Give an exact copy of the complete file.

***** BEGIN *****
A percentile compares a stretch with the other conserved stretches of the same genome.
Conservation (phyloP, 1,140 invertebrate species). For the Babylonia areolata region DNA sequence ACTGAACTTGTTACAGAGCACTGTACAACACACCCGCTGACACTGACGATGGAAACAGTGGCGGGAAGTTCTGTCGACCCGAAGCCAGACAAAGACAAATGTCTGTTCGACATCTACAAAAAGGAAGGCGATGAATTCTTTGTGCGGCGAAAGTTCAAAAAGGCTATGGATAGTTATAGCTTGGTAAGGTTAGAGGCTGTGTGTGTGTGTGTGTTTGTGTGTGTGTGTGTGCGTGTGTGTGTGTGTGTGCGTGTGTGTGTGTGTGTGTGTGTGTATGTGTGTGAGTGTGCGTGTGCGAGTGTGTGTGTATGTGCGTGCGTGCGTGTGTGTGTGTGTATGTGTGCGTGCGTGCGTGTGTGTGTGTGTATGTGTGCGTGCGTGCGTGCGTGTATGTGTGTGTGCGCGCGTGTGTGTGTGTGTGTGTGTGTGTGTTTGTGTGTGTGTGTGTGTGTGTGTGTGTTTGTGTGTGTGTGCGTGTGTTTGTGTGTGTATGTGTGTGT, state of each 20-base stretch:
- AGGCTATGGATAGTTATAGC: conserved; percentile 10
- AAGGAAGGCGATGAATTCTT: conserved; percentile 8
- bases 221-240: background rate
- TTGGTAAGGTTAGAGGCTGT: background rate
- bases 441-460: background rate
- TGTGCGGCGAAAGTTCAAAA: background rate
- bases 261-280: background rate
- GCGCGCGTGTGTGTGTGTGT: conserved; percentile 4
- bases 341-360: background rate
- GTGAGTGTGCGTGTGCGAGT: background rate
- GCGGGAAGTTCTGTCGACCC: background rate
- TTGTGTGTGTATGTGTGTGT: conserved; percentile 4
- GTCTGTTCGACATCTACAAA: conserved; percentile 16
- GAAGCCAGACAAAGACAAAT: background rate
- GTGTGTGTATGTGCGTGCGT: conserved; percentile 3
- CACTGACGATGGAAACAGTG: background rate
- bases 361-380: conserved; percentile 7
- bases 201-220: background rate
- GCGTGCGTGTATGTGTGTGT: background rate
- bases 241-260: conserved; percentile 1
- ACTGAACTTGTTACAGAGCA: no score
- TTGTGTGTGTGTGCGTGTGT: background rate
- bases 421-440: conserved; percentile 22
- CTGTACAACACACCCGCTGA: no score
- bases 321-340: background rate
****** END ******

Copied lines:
A percentile compares a stretch with the other conserved stretches of the same genome.
Conservation (phyloP, 1,140 invertebrate species). For the Babylonia areolata region DNA sequence ACTGAACTTGTTACAGAGCACTGTACAACACACCCGCTGACACTGACGATGGAAACAGTGGCGGGAAGTTCTGTCGACCCGAAGCCAGACAAAGACAAATGTCTGTTCGACATCTACAAAAAGGAAGGCGATGAATTCTTTGTGCGGCGAAAGTTCAAAAAGGCTATGGATAGTTATAGCTTGGTAAGGTTAGAGGCTGTGTGTGTGTGTGTGTTTGTGTGTGTGTGTGTGCGTGTGTGTGTGTGTGTGCGTGTGTGTGTGTGTGTGTGTGTGTATGTGTGTGAGTGTGCGTGTGCGAGTGTGTGTGTATGTGCGTGCGTGCGTGTGTGTGTGTGTATGTGTGCGTGCGTGCGTGTGTGTGTGTGTATGTGTGCGTGCGTGCGTGCGTGTATGTGTGTGTGCGCGCGTGTGTGTGTGTGTGTGTGTGTGTGTTTGTGTGTGTGTGTGTGTGTGTGTGTGTTTGTGTGTGTGTGCGTGTGTTTGTGTGTGTATGTGTGTGT, state of each 20-base stretch:
- AGGCTATGGATAGTTATAGC: conserved; percentile 10
- AAGGAAGGCGATGAATTCTT: conserved; percentile 8
- bases 221-240: background rate
- TTGGTAAGGTTAGAGGCTGT: background rate
- bases 441-460: background rate
- TGTGCGGCGAAAGTTCAAAA: background rate
- bases 261-280: background rate
- GCGCGCGTGTGTGTGTGTGT: conserved; percentile 4
- bases 341-360: background rate
- GTGAGTGTGCGTGTGCGAGT: background rate
- GCGGGAAGTTCTGTCGACCC: background rate
- TTGTGTGTGTATGTGTGTGT: conserved; percentile 4
- GTCTGTTCGACATCTACAAA: conserved; percentile 16
- GAAGCCAGACAAAGACAAAT: background rate
- GTGTGTGTATGTGCGTGCGT: conserved; percentile 3
- CACTGACGATGGAAACAGTG: background rate
- bases 361-380: conserved; percentile 7
- bases 201-220: background rate
- GCGTGCGTGTATGTGTGTGT: background rate
- bases 241-260: conserved; percentile 1
- ACTGAACTTGTTACAGAGCA: no score
- TTGTGTGTGTGTGCGTGTGT: background rate
- bases 421-440: conserved; percentile 22
- CTGTACAACACACCCGCTGA: no score
- bases 321-340: background rate